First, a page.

THE BLOG

I Am My Brother's Keeper

06/02/2014 01:45 pm ET | Updated Aug 02, 2014

I could have easily been a statistic. Growing up in Brooklyn, NY, it was easy -- a little too easy -- to get into trouble. Surrounded by poor schools, lack of resources, high unemployment rates, poverty, gangs and more, I watched as many of my peers fell victim to a vicious cycle of diminished opportunities and imprisonment. If it weren't for the mentorship and guidance from people like my mother, James Brown and others, I wouldn't have been able to make something of my life.

Today, as the father of two young women, I can tell you firsthand that while I continue to push for a society that doesn't disenfranchise them, I cannot ignore the reality that our young black men are facing unique and jarring challenges. We simply cannot fight for equality without addressing the gravest injustices around us. I'm proud to say that we have a President who not only understands this concept, but is doing something about it.

My Brother's Keeper is a White House initiative designed to empower boys and young men of color. Last week, the Presidential Task Force for My Brother's Keeper released a 90-day report that entailed progress and a set of recommendations. Various clergy members, academic professionals and civil rights leaders including myself gave input on this initiative all the way to its launch, and I was very happy to see this report released. In order to keep progressing forward, we cannot close our eyes to certain realities. While we fight for justice across the board, we must have a candid conversation about the specific plight of young Black men in this country. As I like to say, it's time to keep it real.

In 2012, the Schott Foundation for Public Education released a study titled "The Urgency of Now" which indicated that the national high school graduation rate for black male students was only 52 percent, while the rate for white males was 78 percent. In other words, almost half of all young black men in high school do not graduate in four years. We should all be ashamed of that abysmal figure. When education and educational opportunities are one of the greatest mechanisms by which a child can excel, how can we do such a disservice to our young men of color? Not graduating high school on time leads to fewer chances of attending college and obtaining good paying jobs, and creates instead higher chances of incarceration and unemployment. And the problem begins even before high school.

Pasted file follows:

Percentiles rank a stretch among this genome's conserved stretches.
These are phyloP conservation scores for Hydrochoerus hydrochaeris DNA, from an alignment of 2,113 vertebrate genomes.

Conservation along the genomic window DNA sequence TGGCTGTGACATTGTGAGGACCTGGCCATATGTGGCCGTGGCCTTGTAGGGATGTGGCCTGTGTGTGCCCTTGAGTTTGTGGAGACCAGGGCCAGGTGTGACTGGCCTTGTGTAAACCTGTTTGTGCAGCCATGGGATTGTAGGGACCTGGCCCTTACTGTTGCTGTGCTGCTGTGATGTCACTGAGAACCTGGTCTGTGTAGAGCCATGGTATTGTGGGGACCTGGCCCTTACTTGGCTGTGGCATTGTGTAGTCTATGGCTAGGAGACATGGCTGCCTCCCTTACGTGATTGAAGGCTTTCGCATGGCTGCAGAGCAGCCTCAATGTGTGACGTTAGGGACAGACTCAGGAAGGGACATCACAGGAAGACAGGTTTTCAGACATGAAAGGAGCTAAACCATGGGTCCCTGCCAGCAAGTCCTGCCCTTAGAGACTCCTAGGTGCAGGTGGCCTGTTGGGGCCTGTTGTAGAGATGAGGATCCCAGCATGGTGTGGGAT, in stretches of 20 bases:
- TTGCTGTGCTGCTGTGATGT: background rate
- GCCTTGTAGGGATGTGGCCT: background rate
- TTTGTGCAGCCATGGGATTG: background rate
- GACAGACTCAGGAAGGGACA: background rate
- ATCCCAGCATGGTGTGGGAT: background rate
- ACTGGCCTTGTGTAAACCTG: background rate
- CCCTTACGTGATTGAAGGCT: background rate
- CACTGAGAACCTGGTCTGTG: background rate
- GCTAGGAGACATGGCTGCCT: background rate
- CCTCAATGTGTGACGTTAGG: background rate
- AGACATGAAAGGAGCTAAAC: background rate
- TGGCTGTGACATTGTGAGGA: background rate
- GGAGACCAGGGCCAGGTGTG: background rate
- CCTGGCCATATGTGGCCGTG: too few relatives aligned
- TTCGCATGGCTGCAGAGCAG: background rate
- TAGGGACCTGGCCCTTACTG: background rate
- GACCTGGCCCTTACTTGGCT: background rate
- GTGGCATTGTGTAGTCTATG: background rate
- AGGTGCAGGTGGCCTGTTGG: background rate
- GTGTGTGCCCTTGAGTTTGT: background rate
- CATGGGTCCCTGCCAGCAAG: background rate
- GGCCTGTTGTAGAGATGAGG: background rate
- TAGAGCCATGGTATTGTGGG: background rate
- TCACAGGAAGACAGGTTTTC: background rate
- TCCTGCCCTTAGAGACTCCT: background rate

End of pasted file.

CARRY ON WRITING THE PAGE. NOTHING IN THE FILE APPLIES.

According to the Department of Education, 86 percent of black boys read below proficiency by the time they reach the fourth grade. That is simply outrageous. If studies continually prove that most brain development occurs during the earliest years of a child's life, we must reach these kids from the beginning. Why are we leaving so many of our young Black men behind? What have these innocent children done to receive such an insufficient education? It's no wonder that we see higher dropout rates and incarceration rates among these young men. In fact, as Valerie Jarrett and Broderick Johnson wrote over at the White House blog, "by the time students have reached 9th grade, 42 percent of black male students have been suspended or expelled during their school years, compared to 14 percent of white male students," and 23.5 percent of black female students. Which leads to the next problem: the school-to-prison pipeline.

Black men are more than six times as likely as white men to be incarcerated in federal and state prisons, and in local jails according to a study by the Pew Research Center released last year. And, as Saki Knafo reported on statistics released by the Sentencing Project, "one in every three black males born today can expect to go to prison at some point in their life." If we do not address this crisis, how can we ever move forward as a nation? Despite criticism from different circles, no one can deny that there is a specific need to focus on our black men immediately.

Like myself, President Obama is the father of two daughters. He understands the obstacles that they face as women, but he also understands the emergency of the state of young black men in America. My Brother's Keeper should be praised by us, and it should be supported in any way possible. If we are not actively creating solutions, then we are just part of the problem. The only way to break the cycle of despair is to step in, guide and mentor our youth so that they have an opportunity to be more than a dismal statistic. My mentors are the reason why I stand here today. Instead of just highlighting inequities, we must actively encourage those that are in dire need of mentorship -- our young black men. Both men and women must take action; we must be our brother's keeper.